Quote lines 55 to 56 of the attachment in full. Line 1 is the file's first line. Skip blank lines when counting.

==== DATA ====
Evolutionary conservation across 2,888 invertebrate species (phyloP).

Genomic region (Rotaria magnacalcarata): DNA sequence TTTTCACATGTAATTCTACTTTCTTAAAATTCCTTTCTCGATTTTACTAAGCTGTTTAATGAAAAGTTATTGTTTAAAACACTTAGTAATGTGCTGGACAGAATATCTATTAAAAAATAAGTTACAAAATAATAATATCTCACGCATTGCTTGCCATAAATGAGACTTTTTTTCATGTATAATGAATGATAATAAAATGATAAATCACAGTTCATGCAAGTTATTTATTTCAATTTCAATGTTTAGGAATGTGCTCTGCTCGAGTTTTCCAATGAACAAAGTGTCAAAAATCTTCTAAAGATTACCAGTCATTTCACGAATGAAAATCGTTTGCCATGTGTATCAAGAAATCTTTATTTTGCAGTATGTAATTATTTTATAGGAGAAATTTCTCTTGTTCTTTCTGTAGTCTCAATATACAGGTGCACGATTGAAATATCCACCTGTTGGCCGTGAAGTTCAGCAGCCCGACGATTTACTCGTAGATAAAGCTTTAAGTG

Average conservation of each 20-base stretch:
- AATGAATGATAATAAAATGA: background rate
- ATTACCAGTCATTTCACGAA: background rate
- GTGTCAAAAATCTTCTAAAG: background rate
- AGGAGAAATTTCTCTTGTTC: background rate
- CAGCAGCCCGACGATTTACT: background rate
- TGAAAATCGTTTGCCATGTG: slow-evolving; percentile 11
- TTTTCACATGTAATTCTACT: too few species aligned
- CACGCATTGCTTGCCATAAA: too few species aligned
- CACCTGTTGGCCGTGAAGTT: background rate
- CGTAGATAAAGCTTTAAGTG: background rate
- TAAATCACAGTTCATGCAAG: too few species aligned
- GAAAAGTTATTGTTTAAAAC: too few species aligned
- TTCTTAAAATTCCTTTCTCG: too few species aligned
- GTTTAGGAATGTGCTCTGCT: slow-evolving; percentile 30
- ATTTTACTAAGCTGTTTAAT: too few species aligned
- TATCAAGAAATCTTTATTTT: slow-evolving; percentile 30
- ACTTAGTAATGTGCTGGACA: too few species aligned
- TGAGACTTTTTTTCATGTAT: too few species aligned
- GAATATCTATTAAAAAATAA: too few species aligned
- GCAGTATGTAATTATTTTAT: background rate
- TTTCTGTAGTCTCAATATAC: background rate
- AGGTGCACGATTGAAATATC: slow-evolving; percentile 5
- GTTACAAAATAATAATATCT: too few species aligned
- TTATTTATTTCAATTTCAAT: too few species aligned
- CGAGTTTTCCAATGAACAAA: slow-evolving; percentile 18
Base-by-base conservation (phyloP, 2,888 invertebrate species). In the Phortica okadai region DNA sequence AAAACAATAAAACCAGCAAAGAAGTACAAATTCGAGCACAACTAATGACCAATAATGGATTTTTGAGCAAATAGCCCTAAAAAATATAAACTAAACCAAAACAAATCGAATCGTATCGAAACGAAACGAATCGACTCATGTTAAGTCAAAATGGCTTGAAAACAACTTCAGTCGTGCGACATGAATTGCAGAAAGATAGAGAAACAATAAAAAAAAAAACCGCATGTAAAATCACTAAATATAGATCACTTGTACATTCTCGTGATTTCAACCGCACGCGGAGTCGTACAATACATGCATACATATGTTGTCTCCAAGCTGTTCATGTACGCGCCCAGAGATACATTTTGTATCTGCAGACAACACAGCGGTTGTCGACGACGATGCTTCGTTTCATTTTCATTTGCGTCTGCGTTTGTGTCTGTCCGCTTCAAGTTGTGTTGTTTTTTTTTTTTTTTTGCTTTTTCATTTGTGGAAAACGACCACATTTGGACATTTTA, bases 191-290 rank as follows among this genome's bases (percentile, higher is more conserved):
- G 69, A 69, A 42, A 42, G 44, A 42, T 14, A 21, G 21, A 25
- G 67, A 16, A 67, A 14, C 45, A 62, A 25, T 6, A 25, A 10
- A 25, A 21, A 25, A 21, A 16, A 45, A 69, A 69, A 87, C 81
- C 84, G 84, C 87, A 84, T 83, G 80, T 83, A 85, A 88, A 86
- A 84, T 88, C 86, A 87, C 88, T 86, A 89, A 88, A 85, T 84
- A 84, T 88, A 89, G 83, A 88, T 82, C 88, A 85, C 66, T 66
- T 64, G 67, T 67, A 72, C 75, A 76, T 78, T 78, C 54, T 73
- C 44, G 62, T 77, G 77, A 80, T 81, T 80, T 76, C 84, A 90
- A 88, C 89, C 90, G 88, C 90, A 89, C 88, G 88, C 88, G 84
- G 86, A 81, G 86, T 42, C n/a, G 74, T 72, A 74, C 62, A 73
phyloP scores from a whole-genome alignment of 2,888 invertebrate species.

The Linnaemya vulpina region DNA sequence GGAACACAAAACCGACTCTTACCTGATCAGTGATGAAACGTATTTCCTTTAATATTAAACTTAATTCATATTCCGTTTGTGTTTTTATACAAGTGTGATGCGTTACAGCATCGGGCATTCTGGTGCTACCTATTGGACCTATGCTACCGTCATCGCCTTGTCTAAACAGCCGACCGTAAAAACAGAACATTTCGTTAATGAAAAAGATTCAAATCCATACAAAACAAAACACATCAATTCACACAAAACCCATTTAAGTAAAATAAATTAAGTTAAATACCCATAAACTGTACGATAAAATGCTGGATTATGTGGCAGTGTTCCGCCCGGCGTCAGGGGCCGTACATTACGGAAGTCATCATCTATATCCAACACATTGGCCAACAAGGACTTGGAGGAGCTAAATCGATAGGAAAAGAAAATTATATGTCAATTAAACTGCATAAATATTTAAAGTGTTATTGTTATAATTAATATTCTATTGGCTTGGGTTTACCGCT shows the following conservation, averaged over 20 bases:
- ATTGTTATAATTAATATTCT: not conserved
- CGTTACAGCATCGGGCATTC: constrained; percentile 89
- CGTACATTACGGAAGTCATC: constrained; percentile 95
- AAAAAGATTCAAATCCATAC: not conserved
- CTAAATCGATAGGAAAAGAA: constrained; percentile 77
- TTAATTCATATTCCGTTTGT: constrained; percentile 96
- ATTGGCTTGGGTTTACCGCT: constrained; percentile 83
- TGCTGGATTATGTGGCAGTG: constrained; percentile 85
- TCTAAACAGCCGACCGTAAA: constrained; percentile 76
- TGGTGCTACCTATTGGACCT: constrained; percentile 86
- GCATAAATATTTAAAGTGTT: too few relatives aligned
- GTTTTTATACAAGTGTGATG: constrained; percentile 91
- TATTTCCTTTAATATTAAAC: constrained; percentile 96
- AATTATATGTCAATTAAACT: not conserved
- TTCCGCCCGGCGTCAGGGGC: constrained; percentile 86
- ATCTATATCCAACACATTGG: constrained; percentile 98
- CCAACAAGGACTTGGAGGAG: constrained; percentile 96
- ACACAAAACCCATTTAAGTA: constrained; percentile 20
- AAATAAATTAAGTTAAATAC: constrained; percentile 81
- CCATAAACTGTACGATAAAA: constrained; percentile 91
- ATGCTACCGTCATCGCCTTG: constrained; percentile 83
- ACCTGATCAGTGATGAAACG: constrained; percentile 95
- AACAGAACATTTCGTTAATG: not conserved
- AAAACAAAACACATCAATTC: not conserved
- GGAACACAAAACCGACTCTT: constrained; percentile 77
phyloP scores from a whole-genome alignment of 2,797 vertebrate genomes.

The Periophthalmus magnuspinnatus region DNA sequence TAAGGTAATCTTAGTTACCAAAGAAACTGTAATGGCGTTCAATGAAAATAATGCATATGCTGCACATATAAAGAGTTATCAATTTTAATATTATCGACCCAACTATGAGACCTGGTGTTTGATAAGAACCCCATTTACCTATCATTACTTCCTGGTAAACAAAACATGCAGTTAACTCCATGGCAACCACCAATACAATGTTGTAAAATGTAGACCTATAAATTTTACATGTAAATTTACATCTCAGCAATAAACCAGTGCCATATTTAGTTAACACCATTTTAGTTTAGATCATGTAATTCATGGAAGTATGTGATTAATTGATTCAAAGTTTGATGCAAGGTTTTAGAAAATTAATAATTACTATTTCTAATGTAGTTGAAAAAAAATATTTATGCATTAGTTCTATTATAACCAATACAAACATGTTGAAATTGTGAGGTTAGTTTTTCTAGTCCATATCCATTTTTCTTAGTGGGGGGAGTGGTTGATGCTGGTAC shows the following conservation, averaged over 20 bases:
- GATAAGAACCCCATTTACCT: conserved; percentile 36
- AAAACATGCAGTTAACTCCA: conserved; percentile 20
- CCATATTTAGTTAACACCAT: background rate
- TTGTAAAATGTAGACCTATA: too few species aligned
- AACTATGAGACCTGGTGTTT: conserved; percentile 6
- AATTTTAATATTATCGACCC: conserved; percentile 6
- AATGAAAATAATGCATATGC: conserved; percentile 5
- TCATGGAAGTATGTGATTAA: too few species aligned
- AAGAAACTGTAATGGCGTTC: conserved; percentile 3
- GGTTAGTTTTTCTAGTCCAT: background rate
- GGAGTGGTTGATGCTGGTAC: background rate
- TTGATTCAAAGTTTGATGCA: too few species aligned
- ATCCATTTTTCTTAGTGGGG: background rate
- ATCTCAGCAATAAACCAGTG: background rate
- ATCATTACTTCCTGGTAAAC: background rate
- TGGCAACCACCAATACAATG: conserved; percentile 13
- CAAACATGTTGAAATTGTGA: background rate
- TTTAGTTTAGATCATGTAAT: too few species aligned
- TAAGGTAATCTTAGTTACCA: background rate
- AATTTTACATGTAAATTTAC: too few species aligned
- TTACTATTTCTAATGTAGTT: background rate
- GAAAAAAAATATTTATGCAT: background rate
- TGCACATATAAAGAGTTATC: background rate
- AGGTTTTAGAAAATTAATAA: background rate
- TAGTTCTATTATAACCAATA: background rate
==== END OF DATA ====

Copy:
- AATTATATGTCAATTAAACT: not conserved
- TTCCGCCCGGCGTCAGGGGC: constrained; percentile 86